Finance sector actors slam mooted transactions tax
German financial sector players wasted no time Wednesday in slamming a proposed financial transactions tax, saying it would push business to rival global centres and be hard to enforce.
Deutsche Boerse, which operates the Frankfurt stock exchange, said the tax, which German Chancellor Angela Merkel and French President Nicolas Sarkozy endorsed on Tuesday, would "incentivise" shifts into unregulated markets.
Shares in the market operator itself were by far the biggest losers in midday Frankfurt trading, showing a loss of more than 7.5 percent.
The federation of German mutual banks (BVR) added meanwhile that "it is to be feared that speculative transactions as well as the income sought from the financial transaction tax would migrate to other financial centres."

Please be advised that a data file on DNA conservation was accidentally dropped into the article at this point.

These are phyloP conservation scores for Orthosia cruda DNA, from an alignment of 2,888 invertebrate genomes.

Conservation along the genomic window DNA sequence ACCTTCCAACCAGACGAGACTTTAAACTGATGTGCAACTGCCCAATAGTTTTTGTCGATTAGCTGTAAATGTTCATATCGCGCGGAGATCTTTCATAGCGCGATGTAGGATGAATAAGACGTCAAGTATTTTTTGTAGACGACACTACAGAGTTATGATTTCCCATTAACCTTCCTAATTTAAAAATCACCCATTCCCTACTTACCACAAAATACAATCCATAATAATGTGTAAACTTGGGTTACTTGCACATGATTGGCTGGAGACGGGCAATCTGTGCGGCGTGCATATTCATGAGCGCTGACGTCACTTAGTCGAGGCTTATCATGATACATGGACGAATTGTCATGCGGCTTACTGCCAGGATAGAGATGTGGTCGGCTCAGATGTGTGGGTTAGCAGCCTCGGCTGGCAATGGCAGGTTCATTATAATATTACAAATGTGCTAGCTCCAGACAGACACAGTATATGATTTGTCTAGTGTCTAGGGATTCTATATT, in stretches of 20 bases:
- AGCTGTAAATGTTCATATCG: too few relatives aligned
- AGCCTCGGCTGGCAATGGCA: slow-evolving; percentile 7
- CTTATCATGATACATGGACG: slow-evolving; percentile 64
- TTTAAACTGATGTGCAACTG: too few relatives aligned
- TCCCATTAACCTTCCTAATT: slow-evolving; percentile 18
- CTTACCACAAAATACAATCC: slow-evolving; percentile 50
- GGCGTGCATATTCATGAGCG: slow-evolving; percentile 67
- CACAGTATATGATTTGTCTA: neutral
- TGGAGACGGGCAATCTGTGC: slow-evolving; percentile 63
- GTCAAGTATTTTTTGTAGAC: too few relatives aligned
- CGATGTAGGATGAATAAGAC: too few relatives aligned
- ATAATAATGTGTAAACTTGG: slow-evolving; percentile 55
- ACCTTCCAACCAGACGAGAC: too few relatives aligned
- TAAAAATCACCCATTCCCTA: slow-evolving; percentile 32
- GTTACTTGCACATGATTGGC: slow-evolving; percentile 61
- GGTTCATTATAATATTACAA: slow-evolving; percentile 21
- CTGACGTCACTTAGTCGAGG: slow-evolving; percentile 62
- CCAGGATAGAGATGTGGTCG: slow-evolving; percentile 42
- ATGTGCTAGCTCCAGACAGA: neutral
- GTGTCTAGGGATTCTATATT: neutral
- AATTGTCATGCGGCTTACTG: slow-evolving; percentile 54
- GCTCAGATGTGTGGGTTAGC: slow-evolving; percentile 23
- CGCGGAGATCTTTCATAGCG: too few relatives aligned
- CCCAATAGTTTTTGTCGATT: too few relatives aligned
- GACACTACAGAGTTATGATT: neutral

"Although the efforts to stabilise financial markets are justified, we believe a financial transaction tax for the eurozone would be an inappropriate measure to effectively ban supposedly speculative transactions," a BVR statement said.
In addition, such a tax "must not be allowed to have a negative impact on normal hedging activities on foreign exchange markets which are needed by companies in the real economy," the banking federation said.
Deutsche Boerse stressed doubts about the regulatory and fiscal impact of a broad-based tax scheme, and warned that it would be difficult to track all transactions.
Frederic Donnedieu de Vabres, head of the tax advisor firm Taxand, said: "This type of knee-jerk blanket tax is simply too complicated to implement and would require a fundamental overhaul in country-specific tax policy.
"In the current global economy where there is a very real need to focus on recovery, an overhaul of global tax harmonisation appears still to be light years away," he added.
© 2011 AFP